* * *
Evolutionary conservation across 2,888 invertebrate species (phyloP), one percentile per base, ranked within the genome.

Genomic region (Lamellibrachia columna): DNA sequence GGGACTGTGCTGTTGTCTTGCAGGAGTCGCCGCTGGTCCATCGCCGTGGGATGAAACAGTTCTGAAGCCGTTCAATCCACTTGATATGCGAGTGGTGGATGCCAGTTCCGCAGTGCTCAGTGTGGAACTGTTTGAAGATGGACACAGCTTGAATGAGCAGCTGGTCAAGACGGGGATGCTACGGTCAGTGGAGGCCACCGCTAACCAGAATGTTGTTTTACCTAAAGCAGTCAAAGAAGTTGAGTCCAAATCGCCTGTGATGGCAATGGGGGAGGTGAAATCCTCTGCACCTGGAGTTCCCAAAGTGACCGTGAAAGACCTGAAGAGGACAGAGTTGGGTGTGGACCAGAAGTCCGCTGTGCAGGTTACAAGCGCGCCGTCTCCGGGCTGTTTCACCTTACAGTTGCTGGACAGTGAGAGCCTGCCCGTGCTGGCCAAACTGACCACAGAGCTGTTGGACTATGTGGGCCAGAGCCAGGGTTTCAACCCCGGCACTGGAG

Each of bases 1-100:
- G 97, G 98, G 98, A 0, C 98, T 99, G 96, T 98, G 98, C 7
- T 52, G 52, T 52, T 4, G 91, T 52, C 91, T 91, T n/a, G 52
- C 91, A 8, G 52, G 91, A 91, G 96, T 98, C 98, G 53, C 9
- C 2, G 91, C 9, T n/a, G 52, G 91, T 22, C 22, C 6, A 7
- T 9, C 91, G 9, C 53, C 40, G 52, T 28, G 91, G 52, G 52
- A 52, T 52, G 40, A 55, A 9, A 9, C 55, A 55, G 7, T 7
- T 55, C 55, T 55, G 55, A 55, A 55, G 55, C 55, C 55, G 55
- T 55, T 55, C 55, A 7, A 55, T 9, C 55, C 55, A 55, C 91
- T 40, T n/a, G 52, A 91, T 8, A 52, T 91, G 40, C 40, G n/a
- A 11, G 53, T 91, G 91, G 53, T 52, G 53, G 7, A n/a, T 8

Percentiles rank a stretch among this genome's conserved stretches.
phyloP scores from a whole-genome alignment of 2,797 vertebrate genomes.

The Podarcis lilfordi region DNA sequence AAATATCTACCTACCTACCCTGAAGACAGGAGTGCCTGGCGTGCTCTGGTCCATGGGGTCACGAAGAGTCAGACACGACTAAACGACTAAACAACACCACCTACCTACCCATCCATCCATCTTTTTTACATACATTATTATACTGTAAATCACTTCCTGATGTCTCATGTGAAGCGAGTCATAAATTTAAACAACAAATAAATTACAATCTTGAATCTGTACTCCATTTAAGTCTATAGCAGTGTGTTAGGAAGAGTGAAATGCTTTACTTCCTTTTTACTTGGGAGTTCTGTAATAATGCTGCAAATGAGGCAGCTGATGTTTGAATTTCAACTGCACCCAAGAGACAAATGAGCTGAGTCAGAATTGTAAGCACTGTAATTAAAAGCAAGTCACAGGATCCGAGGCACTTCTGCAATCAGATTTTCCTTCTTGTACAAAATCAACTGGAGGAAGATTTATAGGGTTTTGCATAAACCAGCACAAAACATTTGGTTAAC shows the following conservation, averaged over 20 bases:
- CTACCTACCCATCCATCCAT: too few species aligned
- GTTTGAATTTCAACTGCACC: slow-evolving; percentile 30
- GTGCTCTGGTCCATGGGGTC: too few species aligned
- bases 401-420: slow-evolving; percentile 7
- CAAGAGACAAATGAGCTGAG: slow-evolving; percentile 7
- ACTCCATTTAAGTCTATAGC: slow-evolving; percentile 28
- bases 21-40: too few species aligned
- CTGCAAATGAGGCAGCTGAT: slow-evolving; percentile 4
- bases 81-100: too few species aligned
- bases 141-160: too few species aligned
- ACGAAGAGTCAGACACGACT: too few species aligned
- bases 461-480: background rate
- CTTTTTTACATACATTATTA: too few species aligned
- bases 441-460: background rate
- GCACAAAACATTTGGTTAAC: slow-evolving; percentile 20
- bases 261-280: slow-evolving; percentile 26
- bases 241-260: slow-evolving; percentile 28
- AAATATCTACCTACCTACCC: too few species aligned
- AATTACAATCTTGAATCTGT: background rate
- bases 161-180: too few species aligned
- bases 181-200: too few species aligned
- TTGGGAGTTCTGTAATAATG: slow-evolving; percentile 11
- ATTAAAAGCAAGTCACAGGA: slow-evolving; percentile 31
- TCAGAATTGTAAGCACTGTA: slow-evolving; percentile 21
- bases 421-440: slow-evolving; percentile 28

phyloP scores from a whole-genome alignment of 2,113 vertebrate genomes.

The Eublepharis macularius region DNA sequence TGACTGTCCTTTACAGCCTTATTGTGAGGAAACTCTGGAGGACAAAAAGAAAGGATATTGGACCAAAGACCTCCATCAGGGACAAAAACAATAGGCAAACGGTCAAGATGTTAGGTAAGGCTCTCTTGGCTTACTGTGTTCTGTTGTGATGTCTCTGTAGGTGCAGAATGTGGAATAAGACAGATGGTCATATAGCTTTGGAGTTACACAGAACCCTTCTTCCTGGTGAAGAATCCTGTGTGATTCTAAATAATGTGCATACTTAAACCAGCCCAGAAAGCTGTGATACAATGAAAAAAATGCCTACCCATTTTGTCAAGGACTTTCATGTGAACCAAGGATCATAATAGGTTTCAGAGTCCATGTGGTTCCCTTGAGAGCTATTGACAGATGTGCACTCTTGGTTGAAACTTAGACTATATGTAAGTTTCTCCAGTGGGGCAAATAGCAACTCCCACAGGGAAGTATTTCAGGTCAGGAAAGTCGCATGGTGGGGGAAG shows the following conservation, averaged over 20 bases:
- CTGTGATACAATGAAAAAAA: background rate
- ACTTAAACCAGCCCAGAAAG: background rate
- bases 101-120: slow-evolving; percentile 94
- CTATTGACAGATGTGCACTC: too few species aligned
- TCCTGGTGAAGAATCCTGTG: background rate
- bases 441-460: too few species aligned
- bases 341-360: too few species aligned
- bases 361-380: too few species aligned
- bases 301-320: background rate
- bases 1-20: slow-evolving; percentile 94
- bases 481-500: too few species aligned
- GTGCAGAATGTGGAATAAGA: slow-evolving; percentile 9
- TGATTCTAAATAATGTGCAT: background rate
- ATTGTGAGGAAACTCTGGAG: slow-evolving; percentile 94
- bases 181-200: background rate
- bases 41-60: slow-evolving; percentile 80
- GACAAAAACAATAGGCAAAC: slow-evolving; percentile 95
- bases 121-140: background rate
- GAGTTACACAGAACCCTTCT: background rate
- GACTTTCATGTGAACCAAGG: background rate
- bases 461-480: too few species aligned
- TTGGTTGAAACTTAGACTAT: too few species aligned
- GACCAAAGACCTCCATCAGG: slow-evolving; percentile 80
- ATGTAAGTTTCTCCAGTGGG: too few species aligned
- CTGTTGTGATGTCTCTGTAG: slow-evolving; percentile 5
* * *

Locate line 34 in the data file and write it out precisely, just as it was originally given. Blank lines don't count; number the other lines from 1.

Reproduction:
- AAATATCTACCTACCTACCC: too few species aligned